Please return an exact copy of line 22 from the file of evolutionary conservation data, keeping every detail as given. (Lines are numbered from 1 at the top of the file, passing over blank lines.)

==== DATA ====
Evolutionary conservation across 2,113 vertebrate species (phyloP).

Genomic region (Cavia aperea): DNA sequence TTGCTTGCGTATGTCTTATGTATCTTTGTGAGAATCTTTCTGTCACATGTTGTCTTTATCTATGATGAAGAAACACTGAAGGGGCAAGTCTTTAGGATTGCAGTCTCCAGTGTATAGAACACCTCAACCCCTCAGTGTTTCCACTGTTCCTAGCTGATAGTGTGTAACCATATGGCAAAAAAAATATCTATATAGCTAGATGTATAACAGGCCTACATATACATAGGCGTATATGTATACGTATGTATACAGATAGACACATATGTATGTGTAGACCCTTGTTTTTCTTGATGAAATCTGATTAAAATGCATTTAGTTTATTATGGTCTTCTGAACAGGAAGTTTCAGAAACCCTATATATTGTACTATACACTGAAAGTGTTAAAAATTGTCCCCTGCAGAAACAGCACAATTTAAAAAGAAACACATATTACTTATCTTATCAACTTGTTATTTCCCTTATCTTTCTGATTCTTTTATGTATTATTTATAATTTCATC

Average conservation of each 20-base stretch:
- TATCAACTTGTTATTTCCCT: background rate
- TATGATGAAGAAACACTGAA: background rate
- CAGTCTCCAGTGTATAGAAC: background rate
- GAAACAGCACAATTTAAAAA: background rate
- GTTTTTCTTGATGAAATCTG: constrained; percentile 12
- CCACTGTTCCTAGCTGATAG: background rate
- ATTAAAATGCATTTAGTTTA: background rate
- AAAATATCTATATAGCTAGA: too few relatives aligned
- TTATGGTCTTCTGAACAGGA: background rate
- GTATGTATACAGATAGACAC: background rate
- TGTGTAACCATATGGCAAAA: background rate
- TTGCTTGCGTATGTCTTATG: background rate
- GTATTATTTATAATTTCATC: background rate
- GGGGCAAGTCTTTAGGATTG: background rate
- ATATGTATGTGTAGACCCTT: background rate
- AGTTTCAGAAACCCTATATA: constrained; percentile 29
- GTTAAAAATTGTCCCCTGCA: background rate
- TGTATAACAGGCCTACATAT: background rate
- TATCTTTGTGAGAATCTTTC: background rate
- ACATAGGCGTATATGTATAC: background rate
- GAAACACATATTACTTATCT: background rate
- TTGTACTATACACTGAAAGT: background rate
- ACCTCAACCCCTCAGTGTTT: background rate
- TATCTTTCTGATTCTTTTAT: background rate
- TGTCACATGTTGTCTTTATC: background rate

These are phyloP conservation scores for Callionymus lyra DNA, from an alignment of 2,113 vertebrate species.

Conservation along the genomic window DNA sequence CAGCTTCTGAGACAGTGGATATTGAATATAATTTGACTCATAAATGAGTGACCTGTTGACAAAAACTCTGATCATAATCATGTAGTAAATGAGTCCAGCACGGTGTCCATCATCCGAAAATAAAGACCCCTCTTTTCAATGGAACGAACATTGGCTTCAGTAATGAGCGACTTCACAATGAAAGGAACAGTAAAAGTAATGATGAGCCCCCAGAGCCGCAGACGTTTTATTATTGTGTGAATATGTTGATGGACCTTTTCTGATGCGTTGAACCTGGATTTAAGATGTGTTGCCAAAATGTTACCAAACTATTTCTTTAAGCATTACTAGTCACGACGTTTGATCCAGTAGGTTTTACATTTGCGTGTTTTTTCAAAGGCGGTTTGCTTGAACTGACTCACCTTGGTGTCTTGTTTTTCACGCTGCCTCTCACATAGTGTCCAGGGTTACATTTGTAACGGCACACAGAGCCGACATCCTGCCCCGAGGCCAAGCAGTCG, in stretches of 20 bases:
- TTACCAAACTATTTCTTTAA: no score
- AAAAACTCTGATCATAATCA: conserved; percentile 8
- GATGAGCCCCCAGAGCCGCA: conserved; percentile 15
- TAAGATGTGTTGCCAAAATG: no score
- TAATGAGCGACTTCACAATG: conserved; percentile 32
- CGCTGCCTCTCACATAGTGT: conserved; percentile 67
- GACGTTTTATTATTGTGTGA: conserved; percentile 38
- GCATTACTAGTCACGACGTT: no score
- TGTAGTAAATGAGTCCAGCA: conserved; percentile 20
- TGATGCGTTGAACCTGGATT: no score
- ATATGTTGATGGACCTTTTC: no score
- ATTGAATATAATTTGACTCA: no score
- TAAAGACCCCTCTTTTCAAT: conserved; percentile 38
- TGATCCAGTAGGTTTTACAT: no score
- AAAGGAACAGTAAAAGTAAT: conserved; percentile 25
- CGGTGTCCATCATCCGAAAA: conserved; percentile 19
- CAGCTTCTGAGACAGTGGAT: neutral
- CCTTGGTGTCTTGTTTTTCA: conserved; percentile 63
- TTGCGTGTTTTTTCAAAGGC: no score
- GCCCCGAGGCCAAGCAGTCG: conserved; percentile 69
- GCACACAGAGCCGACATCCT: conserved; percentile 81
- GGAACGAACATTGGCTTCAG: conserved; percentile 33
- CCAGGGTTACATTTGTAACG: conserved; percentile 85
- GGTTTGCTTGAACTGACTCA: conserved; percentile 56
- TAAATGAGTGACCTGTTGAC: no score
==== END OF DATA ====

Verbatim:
- TATCTTTGTGAGAATCTTTC: background rate